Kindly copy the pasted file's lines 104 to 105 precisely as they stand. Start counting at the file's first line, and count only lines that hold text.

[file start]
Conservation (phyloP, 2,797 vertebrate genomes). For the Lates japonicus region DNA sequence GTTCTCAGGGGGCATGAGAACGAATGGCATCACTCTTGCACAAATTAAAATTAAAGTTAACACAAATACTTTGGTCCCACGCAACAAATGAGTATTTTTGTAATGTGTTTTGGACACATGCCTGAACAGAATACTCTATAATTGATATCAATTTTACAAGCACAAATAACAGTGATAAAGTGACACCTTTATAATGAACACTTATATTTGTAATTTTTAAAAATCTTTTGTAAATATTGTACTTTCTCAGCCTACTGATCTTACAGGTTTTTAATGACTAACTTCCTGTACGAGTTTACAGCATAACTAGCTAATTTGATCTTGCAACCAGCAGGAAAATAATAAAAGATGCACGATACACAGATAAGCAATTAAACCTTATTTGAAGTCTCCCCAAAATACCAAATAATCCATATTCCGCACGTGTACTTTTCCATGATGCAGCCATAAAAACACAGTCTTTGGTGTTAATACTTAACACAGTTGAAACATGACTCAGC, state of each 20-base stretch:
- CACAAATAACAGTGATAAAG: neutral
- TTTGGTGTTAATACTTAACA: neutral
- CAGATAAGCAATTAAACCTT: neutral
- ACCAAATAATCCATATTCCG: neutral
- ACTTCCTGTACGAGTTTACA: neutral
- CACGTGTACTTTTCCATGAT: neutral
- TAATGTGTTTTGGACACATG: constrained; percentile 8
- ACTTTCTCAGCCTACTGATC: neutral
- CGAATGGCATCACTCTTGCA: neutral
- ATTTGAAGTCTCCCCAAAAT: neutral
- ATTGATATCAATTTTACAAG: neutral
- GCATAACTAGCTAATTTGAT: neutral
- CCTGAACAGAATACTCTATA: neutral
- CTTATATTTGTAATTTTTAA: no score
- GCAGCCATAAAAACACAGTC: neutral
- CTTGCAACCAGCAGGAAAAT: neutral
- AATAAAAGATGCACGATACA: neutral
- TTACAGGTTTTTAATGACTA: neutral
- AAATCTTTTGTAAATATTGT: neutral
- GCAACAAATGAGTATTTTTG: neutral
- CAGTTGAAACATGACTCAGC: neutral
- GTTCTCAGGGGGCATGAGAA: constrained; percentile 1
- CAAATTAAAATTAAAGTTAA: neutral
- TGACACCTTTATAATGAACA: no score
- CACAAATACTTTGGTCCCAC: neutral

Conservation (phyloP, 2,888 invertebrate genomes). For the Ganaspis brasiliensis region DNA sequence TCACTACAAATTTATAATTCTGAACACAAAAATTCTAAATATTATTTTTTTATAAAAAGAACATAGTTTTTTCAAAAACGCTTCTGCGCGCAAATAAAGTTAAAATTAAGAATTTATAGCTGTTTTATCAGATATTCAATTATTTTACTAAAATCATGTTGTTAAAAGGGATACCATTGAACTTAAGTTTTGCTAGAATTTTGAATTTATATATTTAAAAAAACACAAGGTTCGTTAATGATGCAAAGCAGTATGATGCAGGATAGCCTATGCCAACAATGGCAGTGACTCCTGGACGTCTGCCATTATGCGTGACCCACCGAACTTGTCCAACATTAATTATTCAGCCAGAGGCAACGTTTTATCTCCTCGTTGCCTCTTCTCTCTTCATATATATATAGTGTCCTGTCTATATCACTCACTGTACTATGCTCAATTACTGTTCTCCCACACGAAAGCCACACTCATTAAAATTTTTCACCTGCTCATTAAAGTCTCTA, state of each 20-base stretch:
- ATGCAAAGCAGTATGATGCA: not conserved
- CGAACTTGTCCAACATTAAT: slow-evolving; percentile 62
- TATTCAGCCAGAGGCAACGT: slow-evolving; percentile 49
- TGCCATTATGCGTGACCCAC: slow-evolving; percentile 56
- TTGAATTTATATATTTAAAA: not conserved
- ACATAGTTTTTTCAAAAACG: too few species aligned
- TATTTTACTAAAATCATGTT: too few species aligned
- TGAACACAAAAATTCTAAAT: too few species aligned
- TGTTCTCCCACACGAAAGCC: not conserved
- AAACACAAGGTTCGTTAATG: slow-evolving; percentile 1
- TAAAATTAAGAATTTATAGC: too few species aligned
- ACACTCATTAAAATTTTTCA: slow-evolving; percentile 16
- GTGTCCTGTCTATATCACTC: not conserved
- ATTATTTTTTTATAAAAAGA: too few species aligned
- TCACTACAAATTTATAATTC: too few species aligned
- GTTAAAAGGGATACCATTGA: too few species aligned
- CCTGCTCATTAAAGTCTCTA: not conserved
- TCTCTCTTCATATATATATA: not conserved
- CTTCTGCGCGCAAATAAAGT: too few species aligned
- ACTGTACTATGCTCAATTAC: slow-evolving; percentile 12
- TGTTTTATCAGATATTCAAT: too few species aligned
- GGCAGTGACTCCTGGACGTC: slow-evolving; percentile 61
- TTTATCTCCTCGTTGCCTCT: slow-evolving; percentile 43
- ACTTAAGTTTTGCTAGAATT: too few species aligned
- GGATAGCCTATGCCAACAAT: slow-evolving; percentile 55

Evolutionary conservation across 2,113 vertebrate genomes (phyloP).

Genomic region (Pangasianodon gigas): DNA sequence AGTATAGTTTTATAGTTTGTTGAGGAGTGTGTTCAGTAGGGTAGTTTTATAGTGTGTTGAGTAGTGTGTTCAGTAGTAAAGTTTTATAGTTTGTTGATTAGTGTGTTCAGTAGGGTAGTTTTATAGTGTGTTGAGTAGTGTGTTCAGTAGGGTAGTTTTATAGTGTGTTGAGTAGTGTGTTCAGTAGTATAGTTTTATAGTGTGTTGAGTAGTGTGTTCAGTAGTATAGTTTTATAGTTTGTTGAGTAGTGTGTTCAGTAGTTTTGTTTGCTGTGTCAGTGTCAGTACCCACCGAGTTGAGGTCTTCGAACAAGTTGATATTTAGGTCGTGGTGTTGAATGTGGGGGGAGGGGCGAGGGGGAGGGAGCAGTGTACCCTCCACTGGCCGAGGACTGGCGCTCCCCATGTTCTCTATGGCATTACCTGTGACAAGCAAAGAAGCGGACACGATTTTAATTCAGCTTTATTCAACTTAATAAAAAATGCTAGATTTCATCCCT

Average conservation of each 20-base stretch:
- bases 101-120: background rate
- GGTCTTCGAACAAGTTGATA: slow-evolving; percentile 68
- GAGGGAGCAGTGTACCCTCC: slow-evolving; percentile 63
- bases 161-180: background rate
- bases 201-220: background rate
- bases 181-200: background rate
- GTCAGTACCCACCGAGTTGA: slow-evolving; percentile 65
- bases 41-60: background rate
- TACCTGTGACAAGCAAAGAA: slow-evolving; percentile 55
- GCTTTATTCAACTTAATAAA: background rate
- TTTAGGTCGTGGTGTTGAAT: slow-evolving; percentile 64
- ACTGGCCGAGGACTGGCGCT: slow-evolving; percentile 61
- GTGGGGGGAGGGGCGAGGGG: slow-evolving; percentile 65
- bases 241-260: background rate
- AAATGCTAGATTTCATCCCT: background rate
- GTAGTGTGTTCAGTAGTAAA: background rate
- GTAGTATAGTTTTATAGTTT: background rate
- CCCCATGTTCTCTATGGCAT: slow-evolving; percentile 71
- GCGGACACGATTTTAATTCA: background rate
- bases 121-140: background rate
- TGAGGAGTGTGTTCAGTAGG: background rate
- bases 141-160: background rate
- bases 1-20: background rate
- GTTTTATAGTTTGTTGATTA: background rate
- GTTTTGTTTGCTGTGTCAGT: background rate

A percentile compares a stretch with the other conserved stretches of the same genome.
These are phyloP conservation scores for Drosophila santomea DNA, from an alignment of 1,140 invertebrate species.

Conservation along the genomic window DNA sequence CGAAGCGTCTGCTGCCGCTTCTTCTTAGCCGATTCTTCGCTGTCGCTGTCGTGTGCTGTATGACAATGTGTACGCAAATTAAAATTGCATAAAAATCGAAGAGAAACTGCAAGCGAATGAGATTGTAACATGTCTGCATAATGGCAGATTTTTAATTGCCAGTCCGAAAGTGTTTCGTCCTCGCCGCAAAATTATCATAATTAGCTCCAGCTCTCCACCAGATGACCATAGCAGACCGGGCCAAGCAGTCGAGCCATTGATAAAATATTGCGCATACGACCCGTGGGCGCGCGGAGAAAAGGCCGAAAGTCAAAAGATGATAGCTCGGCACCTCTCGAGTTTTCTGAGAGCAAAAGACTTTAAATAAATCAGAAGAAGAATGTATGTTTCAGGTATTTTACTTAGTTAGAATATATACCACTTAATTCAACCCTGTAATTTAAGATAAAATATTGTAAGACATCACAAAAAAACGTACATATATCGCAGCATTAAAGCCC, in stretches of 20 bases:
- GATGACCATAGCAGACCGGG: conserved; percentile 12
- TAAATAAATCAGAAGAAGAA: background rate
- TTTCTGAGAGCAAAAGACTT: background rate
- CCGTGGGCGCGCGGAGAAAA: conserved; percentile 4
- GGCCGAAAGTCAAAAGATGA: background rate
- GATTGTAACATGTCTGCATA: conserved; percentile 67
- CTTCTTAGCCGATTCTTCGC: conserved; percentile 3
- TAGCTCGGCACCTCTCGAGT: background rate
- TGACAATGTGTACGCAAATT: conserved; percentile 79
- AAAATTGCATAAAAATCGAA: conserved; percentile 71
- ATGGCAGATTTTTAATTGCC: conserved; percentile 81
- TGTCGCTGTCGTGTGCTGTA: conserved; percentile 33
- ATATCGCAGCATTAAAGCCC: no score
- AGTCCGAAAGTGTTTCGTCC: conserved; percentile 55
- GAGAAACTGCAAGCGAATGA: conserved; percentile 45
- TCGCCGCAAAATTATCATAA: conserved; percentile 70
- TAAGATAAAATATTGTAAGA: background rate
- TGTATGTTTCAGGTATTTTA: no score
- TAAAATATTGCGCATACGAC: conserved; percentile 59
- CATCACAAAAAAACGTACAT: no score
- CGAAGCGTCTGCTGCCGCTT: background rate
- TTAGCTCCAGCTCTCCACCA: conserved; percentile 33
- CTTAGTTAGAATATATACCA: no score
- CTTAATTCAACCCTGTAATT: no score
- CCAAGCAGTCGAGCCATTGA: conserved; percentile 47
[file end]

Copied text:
- CGAAGCGTCTGCTGCCGCTT: background rate
- TTAGCTCCAGCTCTCCACCA: conserved; percentile 33